President Barack Obama said the hacking of U.S. Central Command social media accounts by “Islamist jihadist sympathizers” must be addressed by legislation to combat cyberthreats.
Image via Twitter
Obama met with House and Senate leaders at the White House Tuesday to talk about a number of issues where they can find common ground. One of those, the president said, would be cybersecurity – given both the Central Command hacking Monday and the attack on Sony late last year, which the FBI says was committed by North Korea.
“One of the things we are going to talk about is cybersecurity,” Obama told reporters before the meeting. “With the Sony attacks that took place, with the Twitter account that was hacked by Islamist jihadist sympathizers yesterday, it just goes to show how much more work we need to do both public and private sector to strengthen our cybersecurity so family bank accounts are safe, to make sure our public infrastructure is safe.”
A group calling itself the "CyberCaliphate" briefly took control of U.S. Central Command's Twitter and YouTube accounts Monday with messages including "I love you ISIS" and threatening U.S. service members.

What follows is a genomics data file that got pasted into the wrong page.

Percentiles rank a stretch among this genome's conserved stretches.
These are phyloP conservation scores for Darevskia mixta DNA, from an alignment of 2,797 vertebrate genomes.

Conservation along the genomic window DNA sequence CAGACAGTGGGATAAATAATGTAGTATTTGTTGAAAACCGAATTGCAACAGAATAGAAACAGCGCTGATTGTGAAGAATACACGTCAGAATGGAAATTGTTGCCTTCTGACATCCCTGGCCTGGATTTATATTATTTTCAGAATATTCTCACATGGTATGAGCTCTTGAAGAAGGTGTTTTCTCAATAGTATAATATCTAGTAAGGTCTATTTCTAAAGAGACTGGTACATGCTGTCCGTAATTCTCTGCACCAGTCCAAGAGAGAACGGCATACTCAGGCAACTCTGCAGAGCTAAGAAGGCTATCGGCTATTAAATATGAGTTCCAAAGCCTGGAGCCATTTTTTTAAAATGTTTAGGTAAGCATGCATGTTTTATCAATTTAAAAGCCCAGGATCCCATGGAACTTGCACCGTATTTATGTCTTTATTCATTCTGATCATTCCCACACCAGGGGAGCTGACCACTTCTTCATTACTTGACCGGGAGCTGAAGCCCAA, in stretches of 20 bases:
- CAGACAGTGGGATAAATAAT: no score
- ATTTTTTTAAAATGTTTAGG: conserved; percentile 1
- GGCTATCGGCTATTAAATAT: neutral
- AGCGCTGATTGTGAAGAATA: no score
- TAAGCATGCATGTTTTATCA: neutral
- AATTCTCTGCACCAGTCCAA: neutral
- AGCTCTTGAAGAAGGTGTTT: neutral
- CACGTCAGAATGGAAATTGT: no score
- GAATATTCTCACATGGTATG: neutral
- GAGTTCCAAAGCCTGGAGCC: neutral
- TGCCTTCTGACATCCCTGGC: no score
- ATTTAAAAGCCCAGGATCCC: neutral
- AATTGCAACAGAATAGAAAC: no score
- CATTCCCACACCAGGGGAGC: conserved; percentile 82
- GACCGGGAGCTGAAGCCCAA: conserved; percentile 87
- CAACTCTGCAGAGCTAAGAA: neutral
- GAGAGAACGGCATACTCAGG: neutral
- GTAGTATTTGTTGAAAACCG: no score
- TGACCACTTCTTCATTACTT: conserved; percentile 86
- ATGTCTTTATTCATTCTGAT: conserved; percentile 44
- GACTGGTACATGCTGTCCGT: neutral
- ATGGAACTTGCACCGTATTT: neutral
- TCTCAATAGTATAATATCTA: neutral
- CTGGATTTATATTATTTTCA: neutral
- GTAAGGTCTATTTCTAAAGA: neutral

Obama is releasing a proposal Tuesday to promote more cybersecurity that includes information-sharing with the private sector and government.
“I talked to the speaker as well as Mitch McConnell about this and I think we agree that this is an area where we can work hard together, get some legislation done and make sure w are much more effective at protecting the American people from these kind of cyber attacks,” Obama said.
Those attending the meeting included Vice President Joe Biden, House Speaker John Boehner (R-Ohio), Senate Majority Leader Mitch McConnell (R-Ky.), House Minority Leader Nancy Pelosi (D-Calif.), Senate Minority Whip Dick Durbin (D-Ill.) and House Majority Leader Kevin McCarthy (R-Calif.). Senate Minority Leader Harry Reid (D-Nev.) is still recovering from an injury and did not attend.